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The Scottish Catholics in Prince Edward Island 1772 - 1922
Chapter XXII

Whilst our thoughts thus go back to the early days of our Country, and lovingly dwell upon the coming of our forefathers, it is right that we glance over present conditions, and endeavor to understand the relationship that should exist between the Scottish Catholic celebration of 1922 and the future of our Country as a whole. It was not for idle show, nor to indulge a feeling of empty vanity that the movement was projected. It was rather to give practical expression to the feelings of gratitude, that dwell in the hearts of the present generation, and at the same time to teach the lesson that no people, who hope to live in history can afford to leave in oblivion the memory of those, whose early sacrifices prove the foundation of their present greatness.

A country without monuments is often a country without real national ambition. It is lacking in at least one of the strongest incentives, that go to create an active public spirit; and perhaps this is the reason, so many of the present generation in Prince Edward Island are so slow in assuming the burden of true citizenship, and in contributing according to their opportunities, towards the upbuilding of our common country. Monuments serve an excellent purpose in this regard. They reflect the glories of the past; they fire the enthusiasm of the present; they furnish lofty ideals begotten of what is best and noblest in our history, and stimulate to greater achievements by the example of those, whose names enshrined in stone and marble bid defiance to time and change.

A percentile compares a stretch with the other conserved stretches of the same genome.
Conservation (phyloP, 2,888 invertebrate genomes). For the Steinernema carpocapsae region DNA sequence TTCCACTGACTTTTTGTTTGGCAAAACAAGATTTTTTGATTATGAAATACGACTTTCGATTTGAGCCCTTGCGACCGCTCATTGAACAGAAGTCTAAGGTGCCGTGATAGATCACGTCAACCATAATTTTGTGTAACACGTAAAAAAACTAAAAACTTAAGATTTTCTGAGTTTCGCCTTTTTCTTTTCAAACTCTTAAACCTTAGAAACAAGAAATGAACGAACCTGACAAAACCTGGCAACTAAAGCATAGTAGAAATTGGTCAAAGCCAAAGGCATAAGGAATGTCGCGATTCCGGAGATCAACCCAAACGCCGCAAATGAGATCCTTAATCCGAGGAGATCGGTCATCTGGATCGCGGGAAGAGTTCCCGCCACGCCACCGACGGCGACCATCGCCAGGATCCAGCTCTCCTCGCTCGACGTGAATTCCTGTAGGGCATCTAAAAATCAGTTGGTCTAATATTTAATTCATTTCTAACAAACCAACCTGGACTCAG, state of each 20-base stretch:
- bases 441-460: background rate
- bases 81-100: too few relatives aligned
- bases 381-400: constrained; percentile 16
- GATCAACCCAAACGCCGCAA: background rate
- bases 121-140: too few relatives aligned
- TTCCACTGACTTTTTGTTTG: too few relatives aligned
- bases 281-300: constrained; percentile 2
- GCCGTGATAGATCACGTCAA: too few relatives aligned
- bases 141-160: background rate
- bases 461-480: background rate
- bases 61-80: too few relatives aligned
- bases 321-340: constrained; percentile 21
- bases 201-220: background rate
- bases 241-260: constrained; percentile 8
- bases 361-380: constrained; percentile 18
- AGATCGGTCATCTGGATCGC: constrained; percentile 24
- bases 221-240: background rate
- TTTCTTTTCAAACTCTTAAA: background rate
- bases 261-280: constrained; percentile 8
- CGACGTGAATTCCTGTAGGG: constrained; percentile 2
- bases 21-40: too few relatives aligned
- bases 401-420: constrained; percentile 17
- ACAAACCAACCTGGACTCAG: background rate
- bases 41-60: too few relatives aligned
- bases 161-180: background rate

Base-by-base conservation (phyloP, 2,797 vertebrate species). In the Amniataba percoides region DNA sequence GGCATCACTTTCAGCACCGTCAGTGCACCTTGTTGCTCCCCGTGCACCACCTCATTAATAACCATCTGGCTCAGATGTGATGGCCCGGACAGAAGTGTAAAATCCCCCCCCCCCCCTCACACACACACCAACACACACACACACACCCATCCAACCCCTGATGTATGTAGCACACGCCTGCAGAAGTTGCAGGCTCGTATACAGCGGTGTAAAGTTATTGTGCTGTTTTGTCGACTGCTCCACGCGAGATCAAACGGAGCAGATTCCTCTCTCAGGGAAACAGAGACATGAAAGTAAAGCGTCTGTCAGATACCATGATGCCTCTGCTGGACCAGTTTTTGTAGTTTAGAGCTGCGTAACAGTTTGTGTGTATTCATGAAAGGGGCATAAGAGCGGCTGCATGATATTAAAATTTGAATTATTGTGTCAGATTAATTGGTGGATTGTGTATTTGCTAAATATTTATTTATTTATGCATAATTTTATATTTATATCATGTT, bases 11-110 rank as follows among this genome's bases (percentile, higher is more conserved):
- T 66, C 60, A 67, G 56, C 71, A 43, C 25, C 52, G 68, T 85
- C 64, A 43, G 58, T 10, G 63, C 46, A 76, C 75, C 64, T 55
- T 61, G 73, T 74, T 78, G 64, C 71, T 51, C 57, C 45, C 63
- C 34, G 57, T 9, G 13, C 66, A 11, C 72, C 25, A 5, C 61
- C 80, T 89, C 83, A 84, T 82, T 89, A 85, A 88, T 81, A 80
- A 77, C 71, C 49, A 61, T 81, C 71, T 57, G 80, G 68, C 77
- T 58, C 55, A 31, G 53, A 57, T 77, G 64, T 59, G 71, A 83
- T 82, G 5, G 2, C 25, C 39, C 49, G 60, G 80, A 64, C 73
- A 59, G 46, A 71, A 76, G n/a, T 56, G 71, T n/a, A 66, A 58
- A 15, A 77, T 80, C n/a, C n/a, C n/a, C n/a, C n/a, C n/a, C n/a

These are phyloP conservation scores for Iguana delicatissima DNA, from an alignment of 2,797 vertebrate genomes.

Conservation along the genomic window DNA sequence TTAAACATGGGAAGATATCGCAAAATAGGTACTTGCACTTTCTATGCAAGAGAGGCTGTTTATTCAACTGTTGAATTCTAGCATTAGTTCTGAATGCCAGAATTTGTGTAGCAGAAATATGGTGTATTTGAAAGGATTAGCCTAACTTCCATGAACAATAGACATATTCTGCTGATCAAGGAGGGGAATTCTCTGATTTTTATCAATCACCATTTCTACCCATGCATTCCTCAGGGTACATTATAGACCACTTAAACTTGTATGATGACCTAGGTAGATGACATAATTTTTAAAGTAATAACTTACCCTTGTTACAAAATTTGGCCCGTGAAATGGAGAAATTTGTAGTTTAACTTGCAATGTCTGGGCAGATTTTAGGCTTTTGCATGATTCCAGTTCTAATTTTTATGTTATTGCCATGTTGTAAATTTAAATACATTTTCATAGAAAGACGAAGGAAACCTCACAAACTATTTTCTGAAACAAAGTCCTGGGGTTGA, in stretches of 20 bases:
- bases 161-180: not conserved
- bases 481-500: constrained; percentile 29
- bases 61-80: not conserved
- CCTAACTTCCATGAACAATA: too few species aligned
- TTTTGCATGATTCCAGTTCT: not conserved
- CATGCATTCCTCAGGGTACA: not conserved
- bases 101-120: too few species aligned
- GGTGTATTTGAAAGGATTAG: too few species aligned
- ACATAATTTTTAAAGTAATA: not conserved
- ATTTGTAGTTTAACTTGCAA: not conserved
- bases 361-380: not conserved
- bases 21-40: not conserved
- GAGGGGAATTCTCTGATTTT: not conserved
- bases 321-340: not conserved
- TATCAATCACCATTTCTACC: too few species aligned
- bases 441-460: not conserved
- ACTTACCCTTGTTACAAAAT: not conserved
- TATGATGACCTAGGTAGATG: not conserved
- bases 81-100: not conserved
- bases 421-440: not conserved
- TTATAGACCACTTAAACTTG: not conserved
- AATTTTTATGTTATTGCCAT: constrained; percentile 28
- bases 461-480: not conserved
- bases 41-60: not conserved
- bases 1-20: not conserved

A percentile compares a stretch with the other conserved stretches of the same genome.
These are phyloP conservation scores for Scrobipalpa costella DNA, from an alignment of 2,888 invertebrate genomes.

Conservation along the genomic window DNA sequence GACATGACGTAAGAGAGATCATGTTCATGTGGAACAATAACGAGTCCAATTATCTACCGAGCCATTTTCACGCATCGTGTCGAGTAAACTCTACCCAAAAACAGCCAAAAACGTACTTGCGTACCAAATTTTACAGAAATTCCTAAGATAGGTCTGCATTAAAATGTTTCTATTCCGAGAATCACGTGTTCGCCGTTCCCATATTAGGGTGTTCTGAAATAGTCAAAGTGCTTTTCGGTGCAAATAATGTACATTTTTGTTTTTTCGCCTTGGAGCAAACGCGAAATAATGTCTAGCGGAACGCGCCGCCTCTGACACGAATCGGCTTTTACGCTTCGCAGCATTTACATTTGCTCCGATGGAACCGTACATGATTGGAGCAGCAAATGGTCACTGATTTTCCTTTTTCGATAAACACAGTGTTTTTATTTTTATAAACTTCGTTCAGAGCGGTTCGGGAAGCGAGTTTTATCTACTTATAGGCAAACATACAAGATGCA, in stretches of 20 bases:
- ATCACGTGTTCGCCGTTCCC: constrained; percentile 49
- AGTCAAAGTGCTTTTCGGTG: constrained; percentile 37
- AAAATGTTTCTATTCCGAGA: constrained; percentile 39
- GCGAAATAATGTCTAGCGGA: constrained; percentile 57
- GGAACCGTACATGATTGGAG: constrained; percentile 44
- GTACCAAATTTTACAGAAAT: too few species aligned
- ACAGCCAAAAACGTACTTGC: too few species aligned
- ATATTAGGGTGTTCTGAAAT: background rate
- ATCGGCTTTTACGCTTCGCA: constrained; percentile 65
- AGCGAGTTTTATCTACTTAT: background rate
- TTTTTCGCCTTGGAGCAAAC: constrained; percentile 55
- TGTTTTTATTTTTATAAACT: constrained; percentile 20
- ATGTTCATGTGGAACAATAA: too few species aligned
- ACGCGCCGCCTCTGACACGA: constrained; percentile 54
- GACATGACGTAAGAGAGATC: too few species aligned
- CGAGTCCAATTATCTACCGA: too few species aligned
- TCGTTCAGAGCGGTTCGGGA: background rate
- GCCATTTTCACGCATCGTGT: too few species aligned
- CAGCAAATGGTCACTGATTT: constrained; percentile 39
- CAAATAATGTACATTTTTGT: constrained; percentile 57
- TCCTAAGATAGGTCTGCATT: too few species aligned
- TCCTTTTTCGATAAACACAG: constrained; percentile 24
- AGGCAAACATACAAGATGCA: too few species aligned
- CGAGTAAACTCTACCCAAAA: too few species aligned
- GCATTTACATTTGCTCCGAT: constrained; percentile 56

"For to live in hearts we leave behind is not to die."

This is as yet a new country, comparatively speaking, and with the exception of the family headstones that deck our cemeteries, we are a people practically without monuments. Until latter years our people were so engrossed with the cares and difficulties of making a living, that they had little time to give to recording or commemorating the deeds of the past. But now, that a brighter era has dawned and easier circumstances prevail, it is right and just that they should turn their minds to a consideration of the various agencies, that have conspired to bring about the material and social development that obtains in the country at the present day; and in this way they will naturally be moved to revere the memory of the men and women of the past, whose whole-souled devotedness and spirit of sacrifice made present conditions possible. Theirs it was to fell the forest, and clear the land amid circumstances that to a weaker race would have been intolerable; and surely it is the bounden duty of those, who reap in comfort the harvest they sowed amid incredible privations, to cherish their fair fame, and to see to it that their memory shall not fade from the land, that owes so much to their generous sacrifices.

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